Acetaminophen is a common over the counter pain medicine.
It is present in hundreds of painkiller products and
may sometimes be unsafe even when used at the maximum daily
doses recommended on package labeling. Acetaminophen (APAP) is the most common
drug overdose in pregnancy. Acetaminophen
(Tylenol by Johnson and
Johnson, others) isn't a NSAID, but it sometimes does reduce pain and fever.
Unlike NSAIDs, however,
this medication does not reduce inflammation.
The words acetaminophen and paracetamol both come from the chemical names for the compound: N-acetyl-para-aminophenol and para-acetyl-amino-phenol. In some contexts, it is shortened to apap, for N-acetyl-para-amino-phenol.
Despite years of educational campaigns and other federal actions, acetaminophen is the leading cause of liver failure in the U.S., sending more than 50,000 people to the emergency room each year. One wonders why it is still available without a prescription whereas some natural herbs and supplements, that have a significantly better safety profile, have been removed from the market.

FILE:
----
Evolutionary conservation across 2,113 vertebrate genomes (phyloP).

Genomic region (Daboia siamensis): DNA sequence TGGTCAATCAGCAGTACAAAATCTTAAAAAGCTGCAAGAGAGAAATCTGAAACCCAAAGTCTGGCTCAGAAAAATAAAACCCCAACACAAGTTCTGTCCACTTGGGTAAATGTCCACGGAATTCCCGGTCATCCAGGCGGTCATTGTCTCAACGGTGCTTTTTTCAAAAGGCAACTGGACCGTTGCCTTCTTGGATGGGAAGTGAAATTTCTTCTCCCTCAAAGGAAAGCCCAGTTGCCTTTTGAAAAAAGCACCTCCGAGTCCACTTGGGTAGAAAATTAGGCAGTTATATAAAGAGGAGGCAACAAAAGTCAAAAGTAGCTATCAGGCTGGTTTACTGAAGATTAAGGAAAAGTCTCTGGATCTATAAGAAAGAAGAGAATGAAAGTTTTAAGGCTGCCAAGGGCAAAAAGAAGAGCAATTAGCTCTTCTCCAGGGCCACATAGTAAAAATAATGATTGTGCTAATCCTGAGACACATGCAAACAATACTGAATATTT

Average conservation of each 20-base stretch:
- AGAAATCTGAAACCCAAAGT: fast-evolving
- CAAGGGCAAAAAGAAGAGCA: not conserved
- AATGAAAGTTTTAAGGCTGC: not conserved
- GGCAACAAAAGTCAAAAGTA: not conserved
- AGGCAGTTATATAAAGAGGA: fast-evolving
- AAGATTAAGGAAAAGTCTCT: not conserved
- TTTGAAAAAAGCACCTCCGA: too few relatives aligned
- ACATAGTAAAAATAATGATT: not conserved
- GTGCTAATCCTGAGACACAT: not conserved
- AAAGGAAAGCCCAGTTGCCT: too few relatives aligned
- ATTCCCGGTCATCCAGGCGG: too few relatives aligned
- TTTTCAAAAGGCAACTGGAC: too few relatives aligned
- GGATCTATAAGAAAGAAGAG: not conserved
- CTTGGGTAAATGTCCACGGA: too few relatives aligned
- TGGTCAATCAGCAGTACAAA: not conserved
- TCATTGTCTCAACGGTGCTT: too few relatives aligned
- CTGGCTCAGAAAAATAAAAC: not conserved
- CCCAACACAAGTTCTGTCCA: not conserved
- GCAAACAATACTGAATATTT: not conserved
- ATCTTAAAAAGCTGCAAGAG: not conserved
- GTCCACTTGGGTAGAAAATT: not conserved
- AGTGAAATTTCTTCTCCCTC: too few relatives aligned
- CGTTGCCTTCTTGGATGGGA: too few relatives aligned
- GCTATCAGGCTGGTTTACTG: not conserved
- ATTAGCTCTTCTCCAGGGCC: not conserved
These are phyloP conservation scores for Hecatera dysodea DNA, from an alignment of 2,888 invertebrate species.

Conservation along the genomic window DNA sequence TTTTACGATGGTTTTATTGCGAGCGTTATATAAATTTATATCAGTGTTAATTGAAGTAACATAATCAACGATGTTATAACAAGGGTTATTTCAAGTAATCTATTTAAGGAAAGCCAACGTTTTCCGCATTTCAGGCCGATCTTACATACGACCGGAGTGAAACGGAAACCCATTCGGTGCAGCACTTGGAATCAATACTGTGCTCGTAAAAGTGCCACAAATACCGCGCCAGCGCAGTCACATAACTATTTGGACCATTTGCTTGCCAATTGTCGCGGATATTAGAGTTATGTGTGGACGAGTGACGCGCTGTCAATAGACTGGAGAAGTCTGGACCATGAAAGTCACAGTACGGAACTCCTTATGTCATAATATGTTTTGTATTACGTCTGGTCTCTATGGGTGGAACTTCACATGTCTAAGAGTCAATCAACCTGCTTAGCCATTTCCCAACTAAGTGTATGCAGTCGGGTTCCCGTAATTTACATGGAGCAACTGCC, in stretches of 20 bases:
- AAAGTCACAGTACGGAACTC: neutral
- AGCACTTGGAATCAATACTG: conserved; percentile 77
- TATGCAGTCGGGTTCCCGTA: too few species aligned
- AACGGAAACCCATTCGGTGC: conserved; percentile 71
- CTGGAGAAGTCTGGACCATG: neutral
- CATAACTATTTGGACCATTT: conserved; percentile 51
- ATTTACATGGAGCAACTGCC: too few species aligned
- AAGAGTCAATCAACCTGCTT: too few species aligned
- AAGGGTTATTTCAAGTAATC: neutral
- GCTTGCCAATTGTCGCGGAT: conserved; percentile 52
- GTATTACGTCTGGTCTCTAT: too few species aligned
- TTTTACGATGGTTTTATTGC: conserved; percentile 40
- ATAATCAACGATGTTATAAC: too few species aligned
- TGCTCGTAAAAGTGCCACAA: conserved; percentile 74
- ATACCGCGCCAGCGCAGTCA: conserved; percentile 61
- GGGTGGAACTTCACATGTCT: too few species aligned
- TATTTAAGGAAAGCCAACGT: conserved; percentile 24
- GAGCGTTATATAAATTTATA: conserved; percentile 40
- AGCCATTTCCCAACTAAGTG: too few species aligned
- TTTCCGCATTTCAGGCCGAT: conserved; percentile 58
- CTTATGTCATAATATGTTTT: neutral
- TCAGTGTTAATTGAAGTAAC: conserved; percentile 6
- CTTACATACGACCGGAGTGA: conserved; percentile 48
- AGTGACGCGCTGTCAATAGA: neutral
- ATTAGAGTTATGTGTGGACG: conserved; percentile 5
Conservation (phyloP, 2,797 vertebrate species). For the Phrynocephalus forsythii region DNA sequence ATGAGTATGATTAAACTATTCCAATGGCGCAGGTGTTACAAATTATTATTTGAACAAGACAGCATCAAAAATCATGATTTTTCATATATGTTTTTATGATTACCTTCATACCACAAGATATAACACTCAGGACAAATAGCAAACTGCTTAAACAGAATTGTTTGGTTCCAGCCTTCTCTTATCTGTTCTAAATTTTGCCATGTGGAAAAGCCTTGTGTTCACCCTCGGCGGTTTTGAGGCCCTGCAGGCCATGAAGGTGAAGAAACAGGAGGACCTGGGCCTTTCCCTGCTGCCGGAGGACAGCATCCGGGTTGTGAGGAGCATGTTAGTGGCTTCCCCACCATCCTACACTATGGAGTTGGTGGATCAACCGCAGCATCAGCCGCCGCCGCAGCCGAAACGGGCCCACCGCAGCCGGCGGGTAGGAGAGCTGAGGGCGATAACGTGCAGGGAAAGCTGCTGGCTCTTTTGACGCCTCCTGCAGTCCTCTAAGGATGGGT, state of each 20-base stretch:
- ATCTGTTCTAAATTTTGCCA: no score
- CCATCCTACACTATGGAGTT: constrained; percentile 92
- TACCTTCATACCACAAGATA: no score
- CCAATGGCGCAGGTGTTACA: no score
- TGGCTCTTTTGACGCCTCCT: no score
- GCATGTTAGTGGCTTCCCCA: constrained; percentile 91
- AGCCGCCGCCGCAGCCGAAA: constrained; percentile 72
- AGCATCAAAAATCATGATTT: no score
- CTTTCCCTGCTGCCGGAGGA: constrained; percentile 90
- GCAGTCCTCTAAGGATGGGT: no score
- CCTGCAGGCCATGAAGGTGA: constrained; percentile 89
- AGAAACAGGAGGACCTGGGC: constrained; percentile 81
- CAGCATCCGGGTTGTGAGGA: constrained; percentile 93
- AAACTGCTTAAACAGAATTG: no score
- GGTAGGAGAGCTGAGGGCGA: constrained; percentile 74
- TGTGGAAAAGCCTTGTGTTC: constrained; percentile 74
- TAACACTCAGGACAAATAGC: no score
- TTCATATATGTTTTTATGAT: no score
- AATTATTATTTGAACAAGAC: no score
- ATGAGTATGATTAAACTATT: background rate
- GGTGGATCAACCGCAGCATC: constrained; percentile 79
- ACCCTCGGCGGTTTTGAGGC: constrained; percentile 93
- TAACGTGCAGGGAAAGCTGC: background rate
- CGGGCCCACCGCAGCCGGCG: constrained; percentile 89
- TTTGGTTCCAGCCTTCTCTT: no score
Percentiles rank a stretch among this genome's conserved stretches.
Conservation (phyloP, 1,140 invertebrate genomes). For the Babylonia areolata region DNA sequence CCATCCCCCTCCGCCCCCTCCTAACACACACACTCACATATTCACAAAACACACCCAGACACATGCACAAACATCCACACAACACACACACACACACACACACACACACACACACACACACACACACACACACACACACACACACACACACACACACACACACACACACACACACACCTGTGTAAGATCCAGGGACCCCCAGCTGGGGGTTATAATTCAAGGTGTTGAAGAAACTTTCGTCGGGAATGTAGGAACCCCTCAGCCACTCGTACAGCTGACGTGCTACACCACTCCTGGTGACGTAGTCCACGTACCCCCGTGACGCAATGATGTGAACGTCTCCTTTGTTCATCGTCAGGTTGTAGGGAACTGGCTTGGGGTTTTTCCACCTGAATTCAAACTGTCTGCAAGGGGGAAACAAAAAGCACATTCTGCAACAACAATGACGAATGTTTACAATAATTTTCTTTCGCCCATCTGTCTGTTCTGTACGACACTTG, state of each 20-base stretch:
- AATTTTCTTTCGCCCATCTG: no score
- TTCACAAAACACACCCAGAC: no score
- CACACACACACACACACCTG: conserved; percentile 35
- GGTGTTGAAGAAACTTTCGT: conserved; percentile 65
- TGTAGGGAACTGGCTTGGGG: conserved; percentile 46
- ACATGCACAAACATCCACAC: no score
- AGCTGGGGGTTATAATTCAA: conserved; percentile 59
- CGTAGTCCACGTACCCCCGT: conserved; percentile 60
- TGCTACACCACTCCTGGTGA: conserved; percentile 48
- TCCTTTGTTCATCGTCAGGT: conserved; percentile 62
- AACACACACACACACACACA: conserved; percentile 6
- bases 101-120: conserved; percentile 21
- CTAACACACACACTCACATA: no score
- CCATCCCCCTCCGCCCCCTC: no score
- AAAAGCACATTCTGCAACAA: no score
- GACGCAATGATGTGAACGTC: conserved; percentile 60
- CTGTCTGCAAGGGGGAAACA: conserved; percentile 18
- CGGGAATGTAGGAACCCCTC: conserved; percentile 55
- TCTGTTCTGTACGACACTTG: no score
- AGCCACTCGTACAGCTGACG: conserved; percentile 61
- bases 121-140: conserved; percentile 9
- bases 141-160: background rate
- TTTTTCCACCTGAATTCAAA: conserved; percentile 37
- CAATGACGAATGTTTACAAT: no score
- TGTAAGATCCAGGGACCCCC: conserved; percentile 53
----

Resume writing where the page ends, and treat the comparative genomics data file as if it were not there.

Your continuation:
If you're plagued with a headache, sinus congestion or body aches, you may find the common pain reliever acetaminophen in more than one medication you take for relief. After all, it is found in more than 600 over-the-counter and prescription medications, according to the U.S. Food and Drug Administration.
A 2015 study in Psychological Science has found that acetaminophen, the main ingredient in Tylenol, most forms of Midol and more than 600 other medicines, reduces not only pain but pleasure, as well. It was already known that acetaminophen blunted psychological pain. But new research finds it also blunts joy -- in other words, that it narrows the range of feelings experienced.